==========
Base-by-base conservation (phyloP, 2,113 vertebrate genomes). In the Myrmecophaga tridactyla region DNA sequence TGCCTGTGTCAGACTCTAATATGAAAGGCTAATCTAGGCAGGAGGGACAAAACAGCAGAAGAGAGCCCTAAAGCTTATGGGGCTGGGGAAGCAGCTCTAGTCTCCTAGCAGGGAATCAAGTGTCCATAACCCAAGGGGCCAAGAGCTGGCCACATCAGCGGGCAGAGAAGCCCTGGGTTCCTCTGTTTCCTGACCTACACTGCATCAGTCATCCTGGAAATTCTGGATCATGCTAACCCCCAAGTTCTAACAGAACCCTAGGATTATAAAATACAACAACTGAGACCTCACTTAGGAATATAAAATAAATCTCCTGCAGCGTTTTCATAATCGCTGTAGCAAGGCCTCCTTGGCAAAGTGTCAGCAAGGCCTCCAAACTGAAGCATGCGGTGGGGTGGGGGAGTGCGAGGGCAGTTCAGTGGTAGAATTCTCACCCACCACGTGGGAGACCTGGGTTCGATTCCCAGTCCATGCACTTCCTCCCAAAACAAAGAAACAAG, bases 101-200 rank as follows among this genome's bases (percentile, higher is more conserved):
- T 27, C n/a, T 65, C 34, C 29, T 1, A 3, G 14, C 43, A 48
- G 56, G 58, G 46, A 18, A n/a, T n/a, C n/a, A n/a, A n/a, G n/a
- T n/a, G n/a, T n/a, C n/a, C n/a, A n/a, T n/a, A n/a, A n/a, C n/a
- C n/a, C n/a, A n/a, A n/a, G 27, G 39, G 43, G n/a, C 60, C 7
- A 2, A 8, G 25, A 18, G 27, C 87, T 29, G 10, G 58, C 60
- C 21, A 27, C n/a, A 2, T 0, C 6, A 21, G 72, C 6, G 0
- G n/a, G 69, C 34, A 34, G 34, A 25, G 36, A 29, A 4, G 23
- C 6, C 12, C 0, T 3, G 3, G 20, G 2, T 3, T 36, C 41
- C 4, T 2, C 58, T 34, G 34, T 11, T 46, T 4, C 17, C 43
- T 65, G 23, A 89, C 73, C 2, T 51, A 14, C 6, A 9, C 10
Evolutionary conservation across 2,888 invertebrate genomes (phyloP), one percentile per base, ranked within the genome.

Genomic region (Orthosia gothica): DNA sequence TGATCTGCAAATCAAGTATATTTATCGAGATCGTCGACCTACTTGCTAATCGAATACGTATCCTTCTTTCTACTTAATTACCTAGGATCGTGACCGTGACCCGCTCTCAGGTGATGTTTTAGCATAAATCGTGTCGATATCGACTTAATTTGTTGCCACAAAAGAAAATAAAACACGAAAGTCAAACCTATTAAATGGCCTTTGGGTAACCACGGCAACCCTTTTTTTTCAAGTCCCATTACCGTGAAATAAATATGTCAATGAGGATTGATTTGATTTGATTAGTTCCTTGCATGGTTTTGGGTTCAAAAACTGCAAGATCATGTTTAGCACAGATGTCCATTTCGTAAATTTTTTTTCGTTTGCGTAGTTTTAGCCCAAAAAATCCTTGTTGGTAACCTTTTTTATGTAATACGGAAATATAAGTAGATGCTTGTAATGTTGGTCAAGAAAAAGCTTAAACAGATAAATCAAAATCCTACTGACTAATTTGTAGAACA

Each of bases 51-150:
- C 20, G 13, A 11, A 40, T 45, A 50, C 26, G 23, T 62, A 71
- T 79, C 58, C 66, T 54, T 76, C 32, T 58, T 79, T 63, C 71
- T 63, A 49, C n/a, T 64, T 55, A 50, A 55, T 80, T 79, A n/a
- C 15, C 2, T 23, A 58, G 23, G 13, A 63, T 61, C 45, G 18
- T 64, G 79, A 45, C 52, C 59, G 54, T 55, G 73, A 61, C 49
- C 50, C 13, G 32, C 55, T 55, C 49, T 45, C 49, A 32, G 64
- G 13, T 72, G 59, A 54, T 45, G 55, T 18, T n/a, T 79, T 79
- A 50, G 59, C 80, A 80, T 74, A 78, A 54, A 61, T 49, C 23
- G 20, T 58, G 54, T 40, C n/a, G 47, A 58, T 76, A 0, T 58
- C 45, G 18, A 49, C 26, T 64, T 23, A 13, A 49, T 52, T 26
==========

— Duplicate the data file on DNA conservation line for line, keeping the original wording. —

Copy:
Base-by-base conservation (phyloP, 2,113 vertebrate genomes). In the Myrmecophaga tridactyla region DNA sequence TGCCTGTGTCAGACTCTAATATGAAAGGCTAATCTAGGCAGGAGGGACAAAACAGCAGAAGAGAGCCCTAAAGCTTATGGGGCTGGGGAAGCAGCTCTAGTCTCCTAGCAGGGAATCAAGTGTCCATAACCCAAGGGGCCAAGAGCTGGCCACATCAGCGGGCAGAGAAGCCCTGGGTTCCTCTGTTTCCTGACCTACACTGCATCAGTCATCCTGGAAATTCTGGATCATGCTAACCCCCAAGTTCTAACAGAACCCTAGGATTATAAAATACAACAACTGAGACCTCACTTAGGAATATAAAATAAATCTCCTGCAGCGTTTTCATAATCGCTGTAGCAAGGCCTCCTTGGCAAAGTGTCAGCAAGGCCTCCAAACTGAAGCATGCGGTGGGGTGGGGGAGTGCGAGGGCAGTTCAGTGGTAGAATTCTCACCCACCACGTGGGAGACCTGGGTTCGATTCCCAGTCCATGCACTTCCTCCCAAAACAAAGAAACAAG, bases 101-200 rank as follows among this genome's bases (percentile, higher is more conserved):
- T 27, C n/a, T 65, C 34, C 29, T 1, A 3, G 14, C 43, A 48
- G 56, G 58, G 46, A 18, A n/a, T n/a, C n/a, A n/a, A n/a, G n/a
- T n/a, G n/a, T n/a, C n/a, C n/a, A n/a, T n/a, A n/a, A n/a, C n/a
- C n/a, C n/a, A n/a, A n/a, G 27, G 39, G 43, G n/a, C 60, C 7
- A 2, A 8, G 25, A 18, G 27, C 87, T 29, G 10, G 58, C 60
- C 21, A 27, C n/a, A 2, T 0, C 6, A 21, G 72, C 6, G 0
- G n/a, G 69, C 34, A 34, G 34, A 25, G 36, A 29, A 4, G 23
- C 6, C 12, C 0, T 3, G 3, G 20, G 2, T 3, T 36, C 41
- C 4, T 2, C 58, T 34, G 34, T 11, T 46, T 4, C 17, C 43
- T 65, G 23, A 89, C 73, C 2, T 51, A 14, C 6, A 9, C 10
Evolutionary conservation across 2,888 invertebrate genomes (phyloP), one percentile per base, ranked within the genome.

Genomic region (Orthosia gothica): DNA sequence TGATCTGCAAATCAAGTATATTTATCGAGATCGTCGACCTACTTGCTAATCGAATACGTATCCTTCTTTCTACTTAATTACCTAGGATCGTGACCGTGACCCGCTCTCAGGTGATGTTTTAGCATAAATCGTGTCGATATCGACTTAATTTGTTGCCACAAAAGAAAATAAAACACGAAAGTCAAACCTATTAAATGGCCTTTGGGTAACCACGGCAACCCTTTTTTTTCAAGTCCCATTACCGTGAAATAAATATGTCAATGAGGATTGATTTGATTTGATTAGTTCCTTGCATGGTTTTGGGTTCAAAAACTGCAAGATCATGTTTAGCACAGATGTCCATTTCGTAAATTTTTTTTCGTTTGCGTAGTTTTAGCCCAAAAAATCCTTGTTGGTAACCTTTTTTATGTAATACGGAAATATAAGTAGATGCTTGTAATGTTGGTCAAGAAAAAGCTTAAACAGATAAATCAAAATCCTACTGACTAATTTGTAGAACA

Each of bases 51-150:
- C 20, G 13, A 11, A 40, T 45, A 50, C 26, G 23, T 62, A 71
- T 79, C 58, C 66, T 54, T 76, C 32, T 58, T 79, T 63, C 71
- T 63, A 49, C n/a, T 64, T 55, A 50, A 55, T 80, T 79, A n/a
- C 15, C 2, T 23, A 58, G 23, G 13, A 63, T 61, C 45, G 18
- T 64, G 79, A 45, C 52, C 59, G 54, T 55, G 73, A 61, C 49
- C 50, C 13, G 32, C 55, T 55, C 49, T 45, C 49, A 32, G 64
- G 13, T 72, G 59, A 54, T 45, G 55, T 18, T n/a, T 79, T 79
- A 50, G 59, C 80, A 80, T 74, A 78, A 54, A 61, T 49, C 23
- G 20, T 58, G 54, T 40, C n/a, G 47, A 58, T 76, A 0, T 58
- C 45, G 18, A 49, C 26, T 64, T 23, A 13, A 49, T 52, T 26